Unjust Adjustment: Dispelling the Myth of English Superiority within Kuwaiti STEM Studies

  •  Reem Al-Rubaie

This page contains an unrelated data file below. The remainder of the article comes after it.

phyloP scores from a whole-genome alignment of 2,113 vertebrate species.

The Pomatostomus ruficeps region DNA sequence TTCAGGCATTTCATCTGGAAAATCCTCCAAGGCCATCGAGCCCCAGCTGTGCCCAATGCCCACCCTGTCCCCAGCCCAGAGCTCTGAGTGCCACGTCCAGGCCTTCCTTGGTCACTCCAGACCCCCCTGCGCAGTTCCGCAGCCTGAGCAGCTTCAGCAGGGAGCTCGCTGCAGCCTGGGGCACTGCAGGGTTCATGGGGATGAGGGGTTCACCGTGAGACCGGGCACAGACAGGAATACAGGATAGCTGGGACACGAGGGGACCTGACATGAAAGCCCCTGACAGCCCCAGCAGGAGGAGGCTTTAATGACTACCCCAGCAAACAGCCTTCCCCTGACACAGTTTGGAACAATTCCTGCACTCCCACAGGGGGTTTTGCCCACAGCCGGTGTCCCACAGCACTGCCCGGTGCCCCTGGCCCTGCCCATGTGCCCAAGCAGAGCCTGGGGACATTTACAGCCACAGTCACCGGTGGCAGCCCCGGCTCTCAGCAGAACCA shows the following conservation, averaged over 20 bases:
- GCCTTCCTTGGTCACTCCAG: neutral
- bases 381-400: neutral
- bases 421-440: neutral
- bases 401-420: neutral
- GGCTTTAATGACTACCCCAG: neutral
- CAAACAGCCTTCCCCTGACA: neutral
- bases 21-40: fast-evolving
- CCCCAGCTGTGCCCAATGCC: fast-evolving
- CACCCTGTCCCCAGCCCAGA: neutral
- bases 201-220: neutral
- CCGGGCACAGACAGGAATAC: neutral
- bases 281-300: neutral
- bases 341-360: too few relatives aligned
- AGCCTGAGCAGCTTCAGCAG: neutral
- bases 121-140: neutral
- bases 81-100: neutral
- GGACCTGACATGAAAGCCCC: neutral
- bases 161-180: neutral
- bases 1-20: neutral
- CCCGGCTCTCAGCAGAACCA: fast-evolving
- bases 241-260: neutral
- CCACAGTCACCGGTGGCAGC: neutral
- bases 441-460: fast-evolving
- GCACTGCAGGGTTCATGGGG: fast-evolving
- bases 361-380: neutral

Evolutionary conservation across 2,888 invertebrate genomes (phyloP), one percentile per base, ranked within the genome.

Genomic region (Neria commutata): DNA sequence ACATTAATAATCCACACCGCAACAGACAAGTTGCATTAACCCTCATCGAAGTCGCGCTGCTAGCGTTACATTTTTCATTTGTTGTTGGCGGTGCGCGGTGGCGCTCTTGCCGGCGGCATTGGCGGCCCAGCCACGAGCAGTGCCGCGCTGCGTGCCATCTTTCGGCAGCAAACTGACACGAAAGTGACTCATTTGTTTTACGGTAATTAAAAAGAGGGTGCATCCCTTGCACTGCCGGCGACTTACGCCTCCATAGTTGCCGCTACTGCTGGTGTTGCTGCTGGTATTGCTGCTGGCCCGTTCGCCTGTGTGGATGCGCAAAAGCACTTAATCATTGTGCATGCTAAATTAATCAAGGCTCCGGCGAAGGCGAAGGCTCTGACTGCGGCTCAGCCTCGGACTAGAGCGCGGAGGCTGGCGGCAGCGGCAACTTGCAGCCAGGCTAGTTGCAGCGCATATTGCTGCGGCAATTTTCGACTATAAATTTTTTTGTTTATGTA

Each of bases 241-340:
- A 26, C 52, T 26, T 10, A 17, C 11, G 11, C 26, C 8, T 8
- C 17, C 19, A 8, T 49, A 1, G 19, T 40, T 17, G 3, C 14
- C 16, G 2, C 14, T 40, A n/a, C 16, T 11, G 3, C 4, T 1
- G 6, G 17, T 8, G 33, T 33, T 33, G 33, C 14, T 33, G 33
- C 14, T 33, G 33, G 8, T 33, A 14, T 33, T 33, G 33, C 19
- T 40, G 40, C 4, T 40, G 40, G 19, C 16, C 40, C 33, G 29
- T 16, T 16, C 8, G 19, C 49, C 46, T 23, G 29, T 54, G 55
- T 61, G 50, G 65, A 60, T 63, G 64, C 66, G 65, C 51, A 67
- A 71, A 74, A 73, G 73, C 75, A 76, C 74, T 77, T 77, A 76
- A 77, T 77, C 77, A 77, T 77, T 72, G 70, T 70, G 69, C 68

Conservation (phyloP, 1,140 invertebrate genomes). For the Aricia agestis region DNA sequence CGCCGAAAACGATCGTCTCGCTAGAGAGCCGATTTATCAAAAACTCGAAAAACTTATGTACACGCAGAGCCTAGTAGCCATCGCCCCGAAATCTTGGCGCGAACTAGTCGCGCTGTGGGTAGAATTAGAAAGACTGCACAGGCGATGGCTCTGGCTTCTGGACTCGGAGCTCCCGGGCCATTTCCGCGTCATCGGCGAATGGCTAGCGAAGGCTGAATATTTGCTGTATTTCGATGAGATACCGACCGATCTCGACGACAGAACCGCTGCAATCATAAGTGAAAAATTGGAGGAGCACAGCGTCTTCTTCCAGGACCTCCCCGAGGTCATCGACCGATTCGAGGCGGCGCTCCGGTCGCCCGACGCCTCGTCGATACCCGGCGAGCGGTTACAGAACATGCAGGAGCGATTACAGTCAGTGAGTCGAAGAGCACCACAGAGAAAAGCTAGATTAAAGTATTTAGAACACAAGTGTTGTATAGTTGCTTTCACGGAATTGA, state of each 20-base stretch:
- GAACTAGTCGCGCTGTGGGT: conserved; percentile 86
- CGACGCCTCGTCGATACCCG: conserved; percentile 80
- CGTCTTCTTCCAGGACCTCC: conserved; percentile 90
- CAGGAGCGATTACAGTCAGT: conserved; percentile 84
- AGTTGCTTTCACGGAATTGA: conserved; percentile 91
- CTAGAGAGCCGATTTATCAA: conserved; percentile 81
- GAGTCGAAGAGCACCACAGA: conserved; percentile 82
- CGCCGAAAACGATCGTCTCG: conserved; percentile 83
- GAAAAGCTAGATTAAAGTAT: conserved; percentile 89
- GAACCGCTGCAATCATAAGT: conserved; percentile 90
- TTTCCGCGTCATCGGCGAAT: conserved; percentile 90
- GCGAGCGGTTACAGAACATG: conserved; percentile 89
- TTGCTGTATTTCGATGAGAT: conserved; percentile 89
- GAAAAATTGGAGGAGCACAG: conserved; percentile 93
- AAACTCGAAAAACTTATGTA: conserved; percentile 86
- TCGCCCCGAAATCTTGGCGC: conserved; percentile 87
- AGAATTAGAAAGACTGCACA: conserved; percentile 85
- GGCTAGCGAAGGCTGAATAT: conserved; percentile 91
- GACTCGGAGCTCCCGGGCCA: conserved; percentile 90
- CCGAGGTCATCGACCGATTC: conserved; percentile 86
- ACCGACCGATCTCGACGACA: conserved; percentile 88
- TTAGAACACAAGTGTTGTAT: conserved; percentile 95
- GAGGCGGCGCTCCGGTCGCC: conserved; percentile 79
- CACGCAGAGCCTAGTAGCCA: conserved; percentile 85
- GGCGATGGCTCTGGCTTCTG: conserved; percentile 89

In the scientific community, mastery of the English language has become vital to publishing discoveries, communicating with other scientists, and obtaining employment at multinational corporations, among other activities. In response to this need, universities in Kuwait and elsewhere in the Arabian Gulf have adopted an English-only policy for their science, technology, engineering and mathematics (STEM) programmes, forcing local students to abandon their education in Modern Standard Arabic. This article discusses the effects of the English-only approach by questioning whether it truly corresponds to the needs of the market and offers the optimal educational experience. This work further affirms that the current policies create linguistic dualism between English as a language of modernity and professionalism, and Arabic as a language of tradition and emotions. This analysis suggests the necessity of further reflection on how this approach affects the self-representation of the Kuwaiti people. Finally, this article discusses the issue of linguistic rights, namely, whether students should be allowed to study in the official national language. This micro-study of the actual effects of the spread of English in the scientific community aspires to give a voice to those who are often dehumanized by large studies of the advantages of an international language.

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